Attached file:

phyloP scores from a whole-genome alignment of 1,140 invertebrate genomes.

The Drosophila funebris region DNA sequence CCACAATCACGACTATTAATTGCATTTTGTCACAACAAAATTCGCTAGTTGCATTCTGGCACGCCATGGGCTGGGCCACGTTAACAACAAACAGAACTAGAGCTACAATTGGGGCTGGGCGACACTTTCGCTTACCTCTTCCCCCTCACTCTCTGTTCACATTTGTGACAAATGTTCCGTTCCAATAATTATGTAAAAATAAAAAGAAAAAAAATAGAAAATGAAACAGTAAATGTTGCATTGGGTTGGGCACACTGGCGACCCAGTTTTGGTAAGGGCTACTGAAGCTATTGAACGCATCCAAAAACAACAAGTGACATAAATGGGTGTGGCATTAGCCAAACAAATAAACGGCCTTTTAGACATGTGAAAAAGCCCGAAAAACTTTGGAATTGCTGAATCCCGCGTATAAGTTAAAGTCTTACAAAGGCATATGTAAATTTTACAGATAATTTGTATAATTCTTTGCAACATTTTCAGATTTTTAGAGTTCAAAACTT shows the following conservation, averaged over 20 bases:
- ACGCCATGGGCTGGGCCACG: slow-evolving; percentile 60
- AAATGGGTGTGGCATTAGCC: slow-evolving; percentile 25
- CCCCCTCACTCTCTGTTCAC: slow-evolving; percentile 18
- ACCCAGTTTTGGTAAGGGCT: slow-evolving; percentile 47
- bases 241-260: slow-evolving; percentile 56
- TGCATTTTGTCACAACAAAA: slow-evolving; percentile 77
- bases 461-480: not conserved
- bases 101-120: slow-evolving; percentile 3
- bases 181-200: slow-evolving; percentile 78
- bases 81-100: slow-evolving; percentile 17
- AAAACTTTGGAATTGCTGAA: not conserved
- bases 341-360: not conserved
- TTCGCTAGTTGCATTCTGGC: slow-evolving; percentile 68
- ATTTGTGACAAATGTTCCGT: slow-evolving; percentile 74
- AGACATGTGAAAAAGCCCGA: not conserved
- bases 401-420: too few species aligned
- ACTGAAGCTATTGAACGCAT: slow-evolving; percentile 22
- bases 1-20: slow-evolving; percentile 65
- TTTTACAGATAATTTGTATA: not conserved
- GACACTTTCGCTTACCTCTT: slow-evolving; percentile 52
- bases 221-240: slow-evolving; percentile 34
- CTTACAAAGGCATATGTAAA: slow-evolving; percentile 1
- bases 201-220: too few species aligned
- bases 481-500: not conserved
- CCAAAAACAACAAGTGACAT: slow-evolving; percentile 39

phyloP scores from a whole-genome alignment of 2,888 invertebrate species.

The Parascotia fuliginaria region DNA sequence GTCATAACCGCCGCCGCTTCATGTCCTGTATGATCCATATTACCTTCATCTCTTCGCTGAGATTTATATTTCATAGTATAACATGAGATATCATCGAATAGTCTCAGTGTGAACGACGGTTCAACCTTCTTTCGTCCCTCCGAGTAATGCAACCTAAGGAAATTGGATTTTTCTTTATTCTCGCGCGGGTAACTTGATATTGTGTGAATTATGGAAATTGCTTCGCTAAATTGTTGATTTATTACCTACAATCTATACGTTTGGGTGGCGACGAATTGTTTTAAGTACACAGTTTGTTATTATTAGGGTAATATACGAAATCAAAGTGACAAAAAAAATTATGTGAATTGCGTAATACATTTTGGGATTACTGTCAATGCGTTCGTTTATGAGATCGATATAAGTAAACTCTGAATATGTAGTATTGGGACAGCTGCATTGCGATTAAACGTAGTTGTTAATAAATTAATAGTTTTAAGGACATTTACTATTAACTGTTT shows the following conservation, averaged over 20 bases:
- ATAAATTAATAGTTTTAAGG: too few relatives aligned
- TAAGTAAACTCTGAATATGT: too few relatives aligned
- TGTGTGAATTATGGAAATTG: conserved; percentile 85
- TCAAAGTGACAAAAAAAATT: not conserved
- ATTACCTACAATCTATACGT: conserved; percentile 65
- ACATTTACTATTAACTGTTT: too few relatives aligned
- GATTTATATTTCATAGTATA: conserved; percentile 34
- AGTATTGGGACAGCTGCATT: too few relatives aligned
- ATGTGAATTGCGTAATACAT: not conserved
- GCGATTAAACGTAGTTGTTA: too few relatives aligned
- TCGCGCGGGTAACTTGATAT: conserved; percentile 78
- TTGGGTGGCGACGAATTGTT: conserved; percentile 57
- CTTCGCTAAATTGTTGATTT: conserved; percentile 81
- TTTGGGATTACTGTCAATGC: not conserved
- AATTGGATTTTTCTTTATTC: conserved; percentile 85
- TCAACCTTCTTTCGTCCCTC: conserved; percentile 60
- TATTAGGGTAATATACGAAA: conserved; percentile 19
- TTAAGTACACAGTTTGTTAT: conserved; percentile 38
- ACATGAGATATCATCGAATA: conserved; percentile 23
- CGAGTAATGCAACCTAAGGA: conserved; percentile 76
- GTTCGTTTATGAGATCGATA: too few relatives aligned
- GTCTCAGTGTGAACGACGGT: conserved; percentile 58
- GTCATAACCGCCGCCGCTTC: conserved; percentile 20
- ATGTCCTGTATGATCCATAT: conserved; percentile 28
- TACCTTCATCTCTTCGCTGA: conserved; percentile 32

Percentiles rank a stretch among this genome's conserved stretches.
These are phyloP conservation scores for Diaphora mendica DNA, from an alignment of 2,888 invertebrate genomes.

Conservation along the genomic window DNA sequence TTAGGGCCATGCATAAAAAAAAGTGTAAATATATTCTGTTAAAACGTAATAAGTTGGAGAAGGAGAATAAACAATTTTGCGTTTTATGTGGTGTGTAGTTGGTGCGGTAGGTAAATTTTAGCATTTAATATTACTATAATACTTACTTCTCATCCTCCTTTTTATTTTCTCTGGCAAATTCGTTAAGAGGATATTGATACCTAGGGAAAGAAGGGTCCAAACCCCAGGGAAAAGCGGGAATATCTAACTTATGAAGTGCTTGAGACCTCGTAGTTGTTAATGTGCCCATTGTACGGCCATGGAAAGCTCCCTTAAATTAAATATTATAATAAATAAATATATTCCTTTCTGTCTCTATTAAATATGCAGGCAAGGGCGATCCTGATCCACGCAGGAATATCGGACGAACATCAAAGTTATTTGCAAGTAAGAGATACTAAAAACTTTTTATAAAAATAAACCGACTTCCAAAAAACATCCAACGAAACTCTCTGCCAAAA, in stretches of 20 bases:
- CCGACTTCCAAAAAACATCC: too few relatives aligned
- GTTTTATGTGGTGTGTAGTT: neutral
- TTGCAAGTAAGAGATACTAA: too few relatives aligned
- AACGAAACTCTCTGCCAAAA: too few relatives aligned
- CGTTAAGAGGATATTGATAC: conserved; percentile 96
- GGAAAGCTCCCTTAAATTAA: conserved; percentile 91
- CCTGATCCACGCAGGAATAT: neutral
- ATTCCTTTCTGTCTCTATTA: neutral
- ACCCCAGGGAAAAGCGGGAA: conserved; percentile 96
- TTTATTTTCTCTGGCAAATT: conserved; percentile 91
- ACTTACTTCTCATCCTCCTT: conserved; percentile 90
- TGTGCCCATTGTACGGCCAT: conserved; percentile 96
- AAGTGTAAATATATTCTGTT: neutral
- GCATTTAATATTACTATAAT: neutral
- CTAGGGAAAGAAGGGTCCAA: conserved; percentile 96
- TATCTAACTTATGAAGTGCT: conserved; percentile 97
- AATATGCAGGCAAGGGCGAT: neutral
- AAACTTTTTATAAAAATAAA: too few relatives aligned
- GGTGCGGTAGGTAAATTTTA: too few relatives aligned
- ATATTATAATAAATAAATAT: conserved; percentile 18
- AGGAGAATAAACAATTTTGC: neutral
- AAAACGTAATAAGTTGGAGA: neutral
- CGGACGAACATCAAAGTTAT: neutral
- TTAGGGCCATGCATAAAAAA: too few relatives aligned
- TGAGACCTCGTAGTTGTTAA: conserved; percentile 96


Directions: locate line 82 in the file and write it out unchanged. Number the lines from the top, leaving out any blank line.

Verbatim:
- TGAGACCTCGTAGTTGTTAA: conserved; percentile 96